LaGrone is standing in front of approximately 100 people gathered in front of the city's convention center on the morning of July 5 to officially open the 2007 UFO Festival. He is flanked by a battalion of geriatrics wearing red jackets-the Chamber of Commerce Redcoats. They are holding up a sign for Eastern New Mexico Medical Center, one of the festival's sponsors.
Proclamations are made. A ribbon is cut. The festival's official mascot,
"Roz"-a green alien who looks more like a giant cricket in a jumpsuit and platform shoes-is introduced. Balloons are released. Let the games begin.
What a difference one alleged intergalactic fender bender can make.
"Roswell has grown through the blessings of the UFO phenomenon, sometimes kicking and screaming and hiding its head in shame," Julie Shuster, executive director of the International UFO Museum and Research Center, says. "But we now have one of the most recognizable names in the world. Everybody knows Roswell, New Mexico and you don't even have to put the 'New Mexico' on it."
If not for one fateful night 60 years ago, Roswell would only be known today as home to one of the world's largest mozzarella cheese factories (LePrino Foods), birthplace to two of the world's second largest cheese factories (John Denver and Demi Moore) and as the site of the New Mexico Military Institute.
Back in 1947, Roswell was a small, conservative town that relied on agriculture, petroleum and the military for its livelihood. The kind of place, Shuster says, where "if you got in trouble at school, your parents knew about it before you got home."
Now it's a slightly larger, still conservative town that still relies on agriculture and oil. It's still a place run by middle-aged good ol' boys with three-letter names like Sam (mayor), Art (city councilor) and Bob (assistant city manager). And it's still known for its Roswell Army Air Field (RAAF), even though the military installation (later dubbed Walker Air Force Base) closed 40 years ago.
You know the Cliff's Notes: An unidentified object crashed in a field in early July 1947. Military officials from nearby RAAF subsequently issued a press release stating that a "flying disc" had been recovered. The news broke in the July 8, 1947 Roswell Daily Record under the headline "RAAF Captures Flying Saucer On Ranch in Roswell Region."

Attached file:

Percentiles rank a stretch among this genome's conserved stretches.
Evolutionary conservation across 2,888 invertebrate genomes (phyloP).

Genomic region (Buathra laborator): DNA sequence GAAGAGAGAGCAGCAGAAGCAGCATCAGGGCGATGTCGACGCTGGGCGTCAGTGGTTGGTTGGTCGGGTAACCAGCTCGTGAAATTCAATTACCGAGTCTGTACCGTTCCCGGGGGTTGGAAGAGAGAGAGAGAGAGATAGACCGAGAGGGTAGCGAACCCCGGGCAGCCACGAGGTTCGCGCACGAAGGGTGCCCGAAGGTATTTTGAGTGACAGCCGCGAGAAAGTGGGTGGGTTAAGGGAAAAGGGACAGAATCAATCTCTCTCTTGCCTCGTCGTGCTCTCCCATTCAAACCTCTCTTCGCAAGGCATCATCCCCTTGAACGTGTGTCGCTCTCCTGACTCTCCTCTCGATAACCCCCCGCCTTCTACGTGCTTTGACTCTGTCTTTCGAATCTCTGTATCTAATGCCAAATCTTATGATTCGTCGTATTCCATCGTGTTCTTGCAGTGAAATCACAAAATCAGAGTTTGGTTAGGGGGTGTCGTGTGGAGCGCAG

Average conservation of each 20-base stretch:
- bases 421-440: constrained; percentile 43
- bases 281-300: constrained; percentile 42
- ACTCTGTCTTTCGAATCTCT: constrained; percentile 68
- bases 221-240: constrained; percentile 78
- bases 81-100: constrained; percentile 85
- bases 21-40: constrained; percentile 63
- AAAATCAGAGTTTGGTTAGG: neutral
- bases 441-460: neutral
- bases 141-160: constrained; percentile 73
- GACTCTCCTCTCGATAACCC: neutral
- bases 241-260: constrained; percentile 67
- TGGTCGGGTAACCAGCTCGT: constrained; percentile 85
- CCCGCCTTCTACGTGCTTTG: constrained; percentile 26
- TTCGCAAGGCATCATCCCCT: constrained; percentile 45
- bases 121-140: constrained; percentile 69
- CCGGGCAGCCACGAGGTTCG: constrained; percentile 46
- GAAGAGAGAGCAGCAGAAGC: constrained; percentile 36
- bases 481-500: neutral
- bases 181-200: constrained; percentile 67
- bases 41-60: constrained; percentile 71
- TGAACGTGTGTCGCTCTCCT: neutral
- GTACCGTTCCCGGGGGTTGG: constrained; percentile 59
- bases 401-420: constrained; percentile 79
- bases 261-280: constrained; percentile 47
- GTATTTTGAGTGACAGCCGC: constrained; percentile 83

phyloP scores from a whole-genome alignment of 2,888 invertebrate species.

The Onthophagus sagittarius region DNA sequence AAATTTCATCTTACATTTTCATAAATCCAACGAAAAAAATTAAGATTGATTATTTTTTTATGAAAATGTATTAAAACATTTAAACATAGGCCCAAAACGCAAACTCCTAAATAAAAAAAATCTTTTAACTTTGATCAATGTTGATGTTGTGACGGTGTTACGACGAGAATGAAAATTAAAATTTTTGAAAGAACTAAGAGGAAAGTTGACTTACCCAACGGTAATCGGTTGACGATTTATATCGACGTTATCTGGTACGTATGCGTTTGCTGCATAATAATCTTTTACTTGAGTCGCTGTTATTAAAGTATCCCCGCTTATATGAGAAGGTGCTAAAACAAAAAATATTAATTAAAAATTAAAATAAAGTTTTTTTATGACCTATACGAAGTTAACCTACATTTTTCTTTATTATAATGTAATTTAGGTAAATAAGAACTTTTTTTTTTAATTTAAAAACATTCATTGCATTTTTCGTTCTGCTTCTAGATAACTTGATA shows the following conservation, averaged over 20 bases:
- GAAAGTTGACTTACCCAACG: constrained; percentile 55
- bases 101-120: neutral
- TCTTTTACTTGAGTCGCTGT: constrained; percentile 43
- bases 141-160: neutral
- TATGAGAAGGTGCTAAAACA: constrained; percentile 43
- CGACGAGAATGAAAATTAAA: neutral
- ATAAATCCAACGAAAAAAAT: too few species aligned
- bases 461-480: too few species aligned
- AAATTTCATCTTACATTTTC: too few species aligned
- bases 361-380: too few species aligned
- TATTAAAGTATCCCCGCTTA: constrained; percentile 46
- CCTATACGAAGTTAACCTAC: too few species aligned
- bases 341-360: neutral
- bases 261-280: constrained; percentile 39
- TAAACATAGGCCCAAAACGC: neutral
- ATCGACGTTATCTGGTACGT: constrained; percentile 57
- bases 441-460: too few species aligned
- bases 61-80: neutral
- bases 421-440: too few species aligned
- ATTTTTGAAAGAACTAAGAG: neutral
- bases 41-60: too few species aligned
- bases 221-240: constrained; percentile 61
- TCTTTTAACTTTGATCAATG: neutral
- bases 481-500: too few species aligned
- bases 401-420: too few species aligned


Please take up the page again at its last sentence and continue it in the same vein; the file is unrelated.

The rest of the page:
That bombshell was quickly followed by an official dismissal of the initial report that said the recovered debris was from an errant weather balloon and not, in fact, a space ship. The episode was largely forgotten until around 1978 when "Ufologist" Stanton Friedman interviewed Maj. Jesse Marcel-a former Army intelligence officer stationed at RAAF-who alleged that the military had covered up the recovery of an alien spacecraft and crew.
In the nearly 30 years since Marcel's revelation, the mystery-and hysteria-surrounding what actually occurred in July 1947 has only heightened. But whatever the object was, the crash has become the biggest thing to ever happen (or not happen) in Roswell, a town of less than 50,000 people lodged in the barren southeastern corner pocket of the state.
Go figure. You
break down in the most inconvenient places.
To be sure, Roswell exists in its own galaxy far, far away from, well, pretty much everything. Even by the standards of space travel.
"We're 200 miles from anywhere," Marlin Wells, a Roswell city councilor, says. "Before, we were always just a rest stop for people on their way to Carlsbad Caverns. Now, we literally have people from all over the world coming here. This supposed UFO incident put Roswell on the map."
The supposed Roswell Incident is hardly the only mysterious occurrence to happen in New Mexico. To be sure, a state run by a politician (Gov. Bill Richardson) featured in the
Guinness Book of World Records
for his hand-shaking prowess is going to be a little eccentric.
Smith's My Strange New Mexico has been a clearinghouse of sorts for the oddities that prevail in the Land of Enchantment. Giant, flightless owls roaming the forests north of Santa Fe. A vortex atop a mesa near Raton that leads to hell. Living pterodactyls down south. Maps showing how New Mexico is somehow slipping into the Bermuda Triangle. Allegations that the moon landing was a hoax filmed in the Manzano Mountains east